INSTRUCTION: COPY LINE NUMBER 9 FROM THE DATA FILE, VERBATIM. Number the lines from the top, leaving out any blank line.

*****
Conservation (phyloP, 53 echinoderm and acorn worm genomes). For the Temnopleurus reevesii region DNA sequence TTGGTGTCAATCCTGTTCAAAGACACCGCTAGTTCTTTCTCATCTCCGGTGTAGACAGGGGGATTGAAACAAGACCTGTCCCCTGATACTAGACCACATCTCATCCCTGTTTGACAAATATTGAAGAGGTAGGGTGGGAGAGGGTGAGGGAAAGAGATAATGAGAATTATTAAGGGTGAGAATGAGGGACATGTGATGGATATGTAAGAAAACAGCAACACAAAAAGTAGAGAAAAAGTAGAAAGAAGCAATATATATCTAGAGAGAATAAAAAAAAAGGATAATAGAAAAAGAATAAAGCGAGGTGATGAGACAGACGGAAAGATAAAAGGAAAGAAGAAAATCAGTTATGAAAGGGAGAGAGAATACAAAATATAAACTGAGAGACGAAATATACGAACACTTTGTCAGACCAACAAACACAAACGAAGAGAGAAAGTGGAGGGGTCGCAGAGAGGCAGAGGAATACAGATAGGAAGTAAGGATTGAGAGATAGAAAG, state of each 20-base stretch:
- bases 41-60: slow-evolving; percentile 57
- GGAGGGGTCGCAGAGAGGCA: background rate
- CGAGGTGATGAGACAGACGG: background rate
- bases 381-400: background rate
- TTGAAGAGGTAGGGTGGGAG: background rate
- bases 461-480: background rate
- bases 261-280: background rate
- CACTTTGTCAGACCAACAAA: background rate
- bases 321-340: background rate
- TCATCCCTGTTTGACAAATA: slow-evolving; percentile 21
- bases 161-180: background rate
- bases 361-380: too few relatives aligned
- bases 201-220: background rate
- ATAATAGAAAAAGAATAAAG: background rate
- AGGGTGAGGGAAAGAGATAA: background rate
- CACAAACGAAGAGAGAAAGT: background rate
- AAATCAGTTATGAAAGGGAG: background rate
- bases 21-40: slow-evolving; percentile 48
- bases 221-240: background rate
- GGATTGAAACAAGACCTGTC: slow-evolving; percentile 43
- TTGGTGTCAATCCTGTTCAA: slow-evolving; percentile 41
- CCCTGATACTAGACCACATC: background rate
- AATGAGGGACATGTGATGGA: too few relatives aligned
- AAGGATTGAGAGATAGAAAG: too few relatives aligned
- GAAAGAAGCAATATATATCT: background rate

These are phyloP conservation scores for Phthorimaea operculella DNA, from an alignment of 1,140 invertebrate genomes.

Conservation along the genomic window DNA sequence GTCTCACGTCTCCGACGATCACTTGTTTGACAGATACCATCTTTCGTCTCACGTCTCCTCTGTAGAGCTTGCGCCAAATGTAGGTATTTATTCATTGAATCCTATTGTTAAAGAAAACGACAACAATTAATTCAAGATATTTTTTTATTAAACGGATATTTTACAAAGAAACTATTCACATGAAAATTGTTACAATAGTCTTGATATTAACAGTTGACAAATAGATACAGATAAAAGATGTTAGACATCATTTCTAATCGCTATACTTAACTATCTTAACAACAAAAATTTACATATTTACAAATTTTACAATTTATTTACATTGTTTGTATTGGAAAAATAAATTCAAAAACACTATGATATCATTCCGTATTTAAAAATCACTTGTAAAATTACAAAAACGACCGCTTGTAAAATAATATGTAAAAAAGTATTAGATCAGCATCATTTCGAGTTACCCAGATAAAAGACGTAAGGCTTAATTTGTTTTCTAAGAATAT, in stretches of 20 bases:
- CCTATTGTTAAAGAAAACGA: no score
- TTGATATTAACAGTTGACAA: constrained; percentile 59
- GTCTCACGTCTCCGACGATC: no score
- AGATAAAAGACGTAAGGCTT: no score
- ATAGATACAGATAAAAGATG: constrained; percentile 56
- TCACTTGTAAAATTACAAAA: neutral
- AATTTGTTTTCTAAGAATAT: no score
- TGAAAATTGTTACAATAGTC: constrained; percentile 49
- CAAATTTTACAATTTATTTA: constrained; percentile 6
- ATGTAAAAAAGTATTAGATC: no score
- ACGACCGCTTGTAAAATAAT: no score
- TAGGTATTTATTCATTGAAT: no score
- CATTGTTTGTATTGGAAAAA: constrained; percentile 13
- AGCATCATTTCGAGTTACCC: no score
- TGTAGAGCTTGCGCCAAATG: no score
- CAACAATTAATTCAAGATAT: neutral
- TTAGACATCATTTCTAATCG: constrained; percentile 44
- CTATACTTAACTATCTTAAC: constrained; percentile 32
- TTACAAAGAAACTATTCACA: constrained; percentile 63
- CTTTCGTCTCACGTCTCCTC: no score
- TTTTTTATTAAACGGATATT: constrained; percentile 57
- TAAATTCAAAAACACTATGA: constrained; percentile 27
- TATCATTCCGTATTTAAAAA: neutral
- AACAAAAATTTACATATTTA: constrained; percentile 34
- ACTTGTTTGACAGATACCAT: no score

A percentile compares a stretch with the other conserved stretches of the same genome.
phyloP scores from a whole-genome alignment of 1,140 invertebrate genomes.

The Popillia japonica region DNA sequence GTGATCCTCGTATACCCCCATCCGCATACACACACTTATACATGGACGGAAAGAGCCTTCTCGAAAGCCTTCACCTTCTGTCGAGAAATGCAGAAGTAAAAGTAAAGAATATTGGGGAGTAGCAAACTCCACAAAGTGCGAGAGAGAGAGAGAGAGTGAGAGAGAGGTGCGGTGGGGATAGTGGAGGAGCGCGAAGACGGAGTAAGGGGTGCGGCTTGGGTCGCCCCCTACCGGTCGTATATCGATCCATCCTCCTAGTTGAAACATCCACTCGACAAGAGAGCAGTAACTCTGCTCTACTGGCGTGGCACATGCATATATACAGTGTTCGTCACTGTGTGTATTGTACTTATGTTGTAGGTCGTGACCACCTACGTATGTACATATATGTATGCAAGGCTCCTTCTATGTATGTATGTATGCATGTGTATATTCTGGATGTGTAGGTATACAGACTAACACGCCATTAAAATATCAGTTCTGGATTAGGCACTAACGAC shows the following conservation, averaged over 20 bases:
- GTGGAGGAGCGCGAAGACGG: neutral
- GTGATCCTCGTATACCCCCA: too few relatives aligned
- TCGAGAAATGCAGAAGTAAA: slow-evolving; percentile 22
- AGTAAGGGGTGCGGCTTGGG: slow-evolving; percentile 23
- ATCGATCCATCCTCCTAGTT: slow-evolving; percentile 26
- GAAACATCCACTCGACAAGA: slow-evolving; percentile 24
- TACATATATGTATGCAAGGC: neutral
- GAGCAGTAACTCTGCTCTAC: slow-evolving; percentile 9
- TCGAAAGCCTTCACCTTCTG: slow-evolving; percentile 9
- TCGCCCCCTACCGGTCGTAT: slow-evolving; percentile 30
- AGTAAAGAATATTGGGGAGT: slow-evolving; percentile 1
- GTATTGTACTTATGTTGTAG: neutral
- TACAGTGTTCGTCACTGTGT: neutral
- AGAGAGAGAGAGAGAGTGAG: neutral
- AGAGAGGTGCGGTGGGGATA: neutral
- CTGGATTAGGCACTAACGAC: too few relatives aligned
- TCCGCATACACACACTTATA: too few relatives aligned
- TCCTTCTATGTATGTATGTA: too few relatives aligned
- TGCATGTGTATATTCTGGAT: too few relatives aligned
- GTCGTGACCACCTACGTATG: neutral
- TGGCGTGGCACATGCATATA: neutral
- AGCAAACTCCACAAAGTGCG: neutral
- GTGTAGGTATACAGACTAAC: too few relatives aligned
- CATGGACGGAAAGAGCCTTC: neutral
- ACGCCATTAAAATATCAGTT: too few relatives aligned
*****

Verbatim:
- CACTTTGTCAGACCAACAAA: background rate